Observations: Students were instantly a little reluctant with this site. Many knew how to use the “back button”, but often clicked it too many times and then needed help returning to the site. Other students had never used the back button before. I noticed that very few students spent enough time in any section to read all of the information that was presented. It seemed that they were almost skimming the entire site. Many students visited several sections of the site, others seemed to get frustrated by the “back” button and just stayed on a select few sections.
4/19 rated this site as “great” for learning about butterflies and their life cycle.
Student Response: “It is okay because it was telling me about the parts of a butterfly and a caterpillar, but it was a little boring.”
Student Response: “Where do I click to see a video?...are there videos on this site?”
Student Response: “It just isn’t very good at all….it is hard to find things”
Student Response: “It was great because it had tons and tons of information.”
Site #3: www.evansonart.com /monarch --select “Fun” icon, then select, “Monarch Mania” link
This site is very eye-catching as its background is black and offers numerous vividly colored, real-life pictures of each stage of the life cycle. This site was created by a family that had a butterfly garden project. Most of the information given is of their observations and happenings, some of which happen to be very factual. However, rather then a informational page, it is more of a first-hand account of the life cycle of a butterfly.
Observations: Students were instantly interested in this site, which was evident through their verbal reactions when the page was displayed. This site was easy for the students to explore because it did not have any different links/sections. They only needed to scroll down the page to continue exploring. The information was at an intermediate reading level, which many of my students were able to read and comprehend. However, the information is not written in a informational tone, but more of a commentary on a first-hand experience; a style of writing that my students are not accustom to.
16/19 students rated this as a “great” site to learn about butterflies and their life cycle.
Student Response: “I really like this one, it has cool picture facts, told us a lot about the life cycle, and was fun to look at.”
Student Response: “It had a lot of information and a little too much writing for me to read.”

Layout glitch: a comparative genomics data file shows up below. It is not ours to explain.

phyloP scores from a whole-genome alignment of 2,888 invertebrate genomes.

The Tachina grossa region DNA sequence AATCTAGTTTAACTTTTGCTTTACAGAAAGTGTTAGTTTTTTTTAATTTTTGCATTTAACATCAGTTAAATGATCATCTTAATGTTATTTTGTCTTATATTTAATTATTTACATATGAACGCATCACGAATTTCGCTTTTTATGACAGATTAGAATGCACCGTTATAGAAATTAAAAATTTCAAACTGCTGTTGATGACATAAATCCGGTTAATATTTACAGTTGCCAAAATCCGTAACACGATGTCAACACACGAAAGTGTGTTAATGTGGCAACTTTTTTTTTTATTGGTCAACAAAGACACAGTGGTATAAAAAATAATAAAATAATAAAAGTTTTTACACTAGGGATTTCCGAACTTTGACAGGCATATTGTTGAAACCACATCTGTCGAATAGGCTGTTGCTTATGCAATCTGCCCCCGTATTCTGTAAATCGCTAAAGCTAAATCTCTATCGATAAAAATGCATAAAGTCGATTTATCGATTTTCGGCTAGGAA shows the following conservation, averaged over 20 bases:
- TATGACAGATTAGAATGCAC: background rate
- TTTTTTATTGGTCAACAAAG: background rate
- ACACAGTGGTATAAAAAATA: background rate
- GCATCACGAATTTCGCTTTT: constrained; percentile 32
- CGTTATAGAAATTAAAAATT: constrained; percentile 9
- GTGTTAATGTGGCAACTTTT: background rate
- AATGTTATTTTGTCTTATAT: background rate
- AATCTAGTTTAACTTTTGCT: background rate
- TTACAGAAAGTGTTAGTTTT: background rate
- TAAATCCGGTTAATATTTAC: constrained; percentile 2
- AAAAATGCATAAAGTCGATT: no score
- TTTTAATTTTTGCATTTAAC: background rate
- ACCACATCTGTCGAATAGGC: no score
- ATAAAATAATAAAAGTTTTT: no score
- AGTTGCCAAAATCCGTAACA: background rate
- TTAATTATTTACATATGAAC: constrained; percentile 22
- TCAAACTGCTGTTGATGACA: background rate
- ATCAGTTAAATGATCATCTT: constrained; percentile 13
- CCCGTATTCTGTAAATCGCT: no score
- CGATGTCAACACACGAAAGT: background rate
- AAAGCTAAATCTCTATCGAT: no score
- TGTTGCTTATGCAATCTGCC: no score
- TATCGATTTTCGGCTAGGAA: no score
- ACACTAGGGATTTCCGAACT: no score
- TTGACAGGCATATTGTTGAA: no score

The purpose of Experience #2 was to introduce several basic Internet evaluative skills and practice using them on the three sites that were explored in Experience #1. This will be a whole group discussion and open-practice, as these are all new skills for the students.
Largely focused on the core issues discussed in Evaluating Information Found on the Internet such as,.” There are no filters. Because anyone can write a Web page, documents of the widest range of quality, written by authors of the widest range of authority, are available on an even playing field…. it is necessary to develop skills to evaluate what you find.” (Kirk, 1996)
Discussion : Is everything on the Internet good and true information?
*All students had previously responded, “Yes” to this question.
I introduced the idea that anyone can create and post a website….even our class could do this. There isn’t anyone that tells you if your website is good, true, or okay for the Internet, so every site can be put on the Internet very easily. In fact, you don’t have to be an author, or a scientist, or a doctor, or have even studies something that you write about. (here I gave several “crazy” examples of possible websites that would not be true, but that could exist on the internet)
Lesson: How can you tell if a website is good and has true information?
Since these skills are unknown to the young learners, I chose to focus on very basic principals of authorship and accuracy (Kirk, 1996).
I briefly introduced the ideas of authorship and accuracy as a way to evaluate internet resources. We discussed who might me a good “author” for a website about butterflies and how we could compare the information with what we have learned from other sources to determine accuracy. (again, having to keep these skills to a very basic level)
Applying new skills to previously-viewed websites .
Together, we revisited the three websites from Experience #1 and evaluated them on the principals of authorship and accuracy.